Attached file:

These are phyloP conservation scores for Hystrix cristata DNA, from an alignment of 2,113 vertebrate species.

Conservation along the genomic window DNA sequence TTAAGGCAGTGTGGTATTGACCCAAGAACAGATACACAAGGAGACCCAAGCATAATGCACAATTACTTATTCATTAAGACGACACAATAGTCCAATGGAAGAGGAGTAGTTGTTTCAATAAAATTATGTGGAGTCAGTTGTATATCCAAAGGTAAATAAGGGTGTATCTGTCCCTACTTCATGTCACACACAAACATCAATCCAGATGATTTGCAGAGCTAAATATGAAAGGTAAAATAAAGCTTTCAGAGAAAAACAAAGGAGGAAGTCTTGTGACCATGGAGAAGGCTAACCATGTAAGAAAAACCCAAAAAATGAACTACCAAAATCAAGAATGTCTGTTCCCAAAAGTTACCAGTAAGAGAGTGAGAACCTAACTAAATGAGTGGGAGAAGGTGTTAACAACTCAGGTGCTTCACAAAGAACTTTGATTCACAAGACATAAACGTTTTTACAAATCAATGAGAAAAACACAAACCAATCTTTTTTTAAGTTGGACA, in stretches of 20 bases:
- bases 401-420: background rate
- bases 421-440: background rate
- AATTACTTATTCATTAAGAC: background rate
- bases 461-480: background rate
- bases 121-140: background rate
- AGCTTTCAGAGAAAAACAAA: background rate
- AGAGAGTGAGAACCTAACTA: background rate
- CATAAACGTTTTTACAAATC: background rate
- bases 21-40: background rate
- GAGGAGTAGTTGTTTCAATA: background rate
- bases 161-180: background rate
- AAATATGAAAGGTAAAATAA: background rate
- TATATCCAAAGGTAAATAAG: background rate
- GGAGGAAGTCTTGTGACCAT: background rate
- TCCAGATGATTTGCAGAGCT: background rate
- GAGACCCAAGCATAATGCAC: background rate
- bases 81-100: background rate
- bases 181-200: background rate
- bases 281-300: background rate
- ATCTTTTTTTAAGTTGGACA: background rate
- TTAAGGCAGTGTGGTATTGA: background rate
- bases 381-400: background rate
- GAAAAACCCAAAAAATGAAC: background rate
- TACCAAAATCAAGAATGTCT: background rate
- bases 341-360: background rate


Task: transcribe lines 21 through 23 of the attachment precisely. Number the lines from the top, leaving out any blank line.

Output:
- bases 281-300: background rate
- ATCTTTTTTTAAGTTGGACA: background rate
- TTAAGGCAGTGTGGTATTGA: background rate